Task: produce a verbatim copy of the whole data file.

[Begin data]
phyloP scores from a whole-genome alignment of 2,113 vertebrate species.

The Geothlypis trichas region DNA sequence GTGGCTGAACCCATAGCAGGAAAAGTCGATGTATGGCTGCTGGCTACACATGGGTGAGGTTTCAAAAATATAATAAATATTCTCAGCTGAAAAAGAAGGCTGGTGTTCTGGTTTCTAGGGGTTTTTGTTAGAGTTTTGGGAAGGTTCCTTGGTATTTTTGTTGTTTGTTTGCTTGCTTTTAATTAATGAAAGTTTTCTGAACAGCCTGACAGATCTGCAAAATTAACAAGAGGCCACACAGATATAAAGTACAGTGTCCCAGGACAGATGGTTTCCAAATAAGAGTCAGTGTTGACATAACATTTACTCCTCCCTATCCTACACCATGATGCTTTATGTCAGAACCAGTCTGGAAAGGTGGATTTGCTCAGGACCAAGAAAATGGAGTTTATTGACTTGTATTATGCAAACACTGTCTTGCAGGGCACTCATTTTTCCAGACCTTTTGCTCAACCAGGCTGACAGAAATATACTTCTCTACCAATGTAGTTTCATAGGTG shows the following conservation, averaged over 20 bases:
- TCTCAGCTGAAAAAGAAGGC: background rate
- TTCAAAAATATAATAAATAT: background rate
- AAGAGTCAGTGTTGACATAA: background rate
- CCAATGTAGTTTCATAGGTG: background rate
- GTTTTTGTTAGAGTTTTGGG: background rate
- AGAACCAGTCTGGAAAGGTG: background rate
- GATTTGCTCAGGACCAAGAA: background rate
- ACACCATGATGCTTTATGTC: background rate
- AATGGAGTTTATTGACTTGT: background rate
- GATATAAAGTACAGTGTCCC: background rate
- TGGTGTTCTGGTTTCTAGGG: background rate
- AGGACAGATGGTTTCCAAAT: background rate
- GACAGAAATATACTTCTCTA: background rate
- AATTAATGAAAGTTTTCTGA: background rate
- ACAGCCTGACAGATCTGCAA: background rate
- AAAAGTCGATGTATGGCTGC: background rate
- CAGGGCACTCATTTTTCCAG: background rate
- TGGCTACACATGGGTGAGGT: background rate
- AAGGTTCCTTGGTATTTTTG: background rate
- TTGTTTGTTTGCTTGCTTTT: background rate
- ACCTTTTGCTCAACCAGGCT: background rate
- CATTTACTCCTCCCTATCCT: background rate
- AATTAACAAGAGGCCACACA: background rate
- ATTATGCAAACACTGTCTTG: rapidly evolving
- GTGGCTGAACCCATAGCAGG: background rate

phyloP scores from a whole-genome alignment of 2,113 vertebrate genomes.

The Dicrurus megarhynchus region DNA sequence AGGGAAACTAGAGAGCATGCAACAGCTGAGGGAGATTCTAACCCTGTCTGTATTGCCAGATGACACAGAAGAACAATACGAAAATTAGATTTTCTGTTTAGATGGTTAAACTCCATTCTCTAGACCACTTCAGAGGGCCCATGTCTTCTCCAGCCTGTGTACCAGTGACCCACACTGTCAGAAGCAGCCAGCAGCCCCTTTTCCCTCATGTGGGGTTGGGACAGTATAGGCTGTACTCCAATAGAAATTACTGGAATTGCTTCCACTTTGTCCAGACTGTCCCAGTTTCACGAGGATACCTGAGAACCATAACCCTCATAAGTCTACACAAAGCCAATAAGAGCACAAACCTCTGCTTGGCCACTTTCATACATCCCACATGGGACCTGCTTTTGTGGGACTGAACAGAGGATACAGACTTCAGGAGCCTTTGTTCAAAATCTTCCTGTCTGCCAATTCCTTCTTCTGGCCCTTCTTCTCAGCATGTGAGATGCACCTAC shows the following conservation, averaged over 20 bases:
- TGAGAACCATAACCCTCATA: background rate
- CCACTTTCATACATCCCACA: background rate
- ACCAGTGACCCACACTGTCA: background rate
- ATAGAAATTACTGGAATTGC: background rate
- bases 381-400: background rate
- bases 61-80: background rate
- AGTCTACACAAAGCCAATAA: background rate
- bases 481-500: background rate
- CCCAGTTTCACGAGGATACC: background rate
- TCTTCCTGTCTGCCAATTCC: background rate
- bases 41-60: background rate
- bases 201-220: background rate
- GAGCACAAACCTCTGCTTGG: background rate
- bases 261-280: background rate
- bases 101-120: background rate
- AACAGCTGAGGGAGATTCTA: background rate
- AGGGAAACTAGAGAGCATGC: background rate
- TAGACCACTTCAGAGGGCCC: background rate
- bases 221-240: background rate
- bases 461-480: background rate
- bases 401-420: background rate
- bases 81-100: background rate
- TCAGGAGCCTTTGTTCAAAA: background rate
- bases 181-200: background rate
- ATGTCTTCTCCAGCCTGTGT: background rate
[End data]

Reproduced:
phyloP scores from a whole-genome alignment of 2,113 vertebrate species.

The Geothlypis trichas region DNA sequence GTGGCTGAACCCATAGCAGGAAAAGTCGATGTATGGCTGCTGGCTACACATGGGTGAGGTTTCAAAAATATAATAAATATTCTCAGCTGAAAAAGAAGGCTGGTGTTCTGGTTTCTAGGGGTTTTTGTTAGAGTTTTGGGAAGGTTCCTTGGTATTTTTGTTGTTTGTTTGCTTGCTTTTAATTAATGAAAGTTTTCTGAACAGCCTGACAGATCTGCAAAATTAACAAGAGGCCACACAGATATAAAGTACAGTGTCCCAGGACAGATGGTTTCCAAATAAGAGTCAGTGTTGACATAACATTTACTCCTCCCTATCCTACACCATGATGCTTTATGTCAGAACCAGTCTGGAAAGGTGGATTTGCTCAGGACCAAGAAAATGGAGTTTATTGACTTGTATTATGCAAACACTGTCTTGCAGGGCACTCATTTTTCCAGACCTTTTGCTCAACCAGGCTGACAGAAATATACTTCTCTACCAATGTAGTTTCATAGGTG shows the following conservation, averaged over 20 bases:
- TCTCAGCTGAAAAAGAAGGC: background rate
- TTCAAAAATATAATAAATAT: background rate
- AAGAGTCAGTGTTGACATAA: background rate
- CCAATGTAGTTTCATAGGTG: background rate
- GTTTTTGTTAGAGTTTTGGG: background rate
- AGAACCAGTCTGGAAAGGTG: background rate
- GATTTGCTCAGGACCAAGAA: background rate
- ACACCATGATGCTTTATGTC: background rate
- AATGGAGTTTATTGACTTGT: background rate
- GATATAAAGTACAGTGTCCC: background rate
- TGGTGTTCTGGTTTCTAGGG: background rate
- AGGACAGATGGTTTCCAAAT: background rate
- GACAGAAATATACTTCTCTA: background rate
- AATTAATGAAAGTTTTCTGA: background rate
- ACAGCCTGACAGATCTGCAA: background rate
- AAAAGTCGATGTATGGCTGC: background rate
- CAGGGCACTCATTTTTCCAG: background rate
- TGGCTACACATGGGTGAGGT: background rate
- AAGGTTCCTTGGTATTTTTG: background rate
- TTGTTTGTTTGCTTGCTTTT: background rate
- ACCTTTTGCTCAACCAGGCT: background rate
- CATTTACTCCTCCCTATCCT: background rate
- AATTAACAAGAGGCCACACA: background rate
- ATTATGCAAACACTGTCTTG: rapidly evolving
- GTGGCTGAACCCATAGCAGG: background rate

phyloP scores from a whole-genome alignment of 2,113 vertebrate genomes.

The Dicrurus megarhynchus region DNA sequence AGGGAAACTAGAGAGCATGCAACAGCTGAGGGAGATTCTAACCCTGTCTGTATTGCCAGATGACACAGAAGAACAATACGAAAATTAGATTTTCTGTTTAGATGGTTAAACTCCATTCTCTAGACCACTTCAGAGGGCCCATGTCTTCTCCAGCCTGTGTACCAGTGACCCACACTGTCAGAAGCAGCCAGCAGCCCCTTTTCCCTCATGTGGGGTTGGGACAGTATAGGCTGTACTCCAATAGAAATTACTGGAATTGCTTCCACTTTGTCCAGACTGTCCCAGTTTCACGAGGATACCTGAGAACCATAACCCTCATAAGTCTACACAAAGCCAATAAGAGCACAAACCTCTGCTTGGCCACTTTCATACATCCCACATGGGACCTGCTTTTGTGGGACTGAACAGAGGATACAGACTTCAGGAGCCTTTGTTCAAAATCTTCCTGTCTGCCAATTCCTTCTTCTGGCCCTTCTTCTCAGCATGTGAGATGCACCTAC shows the following conservation, averaged over 20 bases:
- TGAGAACCATAACCCTCATA: background rate
- CCACTTTCATACATCCCACA: background rate
- ACCAGTGACCCACACTGTCA: background rate
- ATAGAAATTACTGGAATTGC: background rate
- bases 381-400: background rate
- bases 61-80: background rate
- AGTCTACACAAAGCCAATAA: background rate
- bases 481-500: background rate
- CCCAGTTTCACGAGGATACC: background rate
- TCTTCCTGTCTGCCAATTCC: background rate
- bases 41-60: background rate
- bases 201-220: background rate
- GAGCACAAACCTCTGCTTGG: background rate
- bases 261-280: background rate
- bases 101-120: background rate
- AACAGCTGAGGGAGATTCTA: background rate
- AGGGAAACTAGAGAGCATGC: background rate
- TAGACCACTTCAGAGGGCCC: background rate
- bases 221-240: background rate
- bases 461-480: background rate
- bases 401-420: background rate
- bases 81-100: background rate
- TCAGGAGCCTTTGTTCAAAA: background rate
- bases 181-200: background rate
- ATGTCTTCTCCAGCCTGTGT: background rate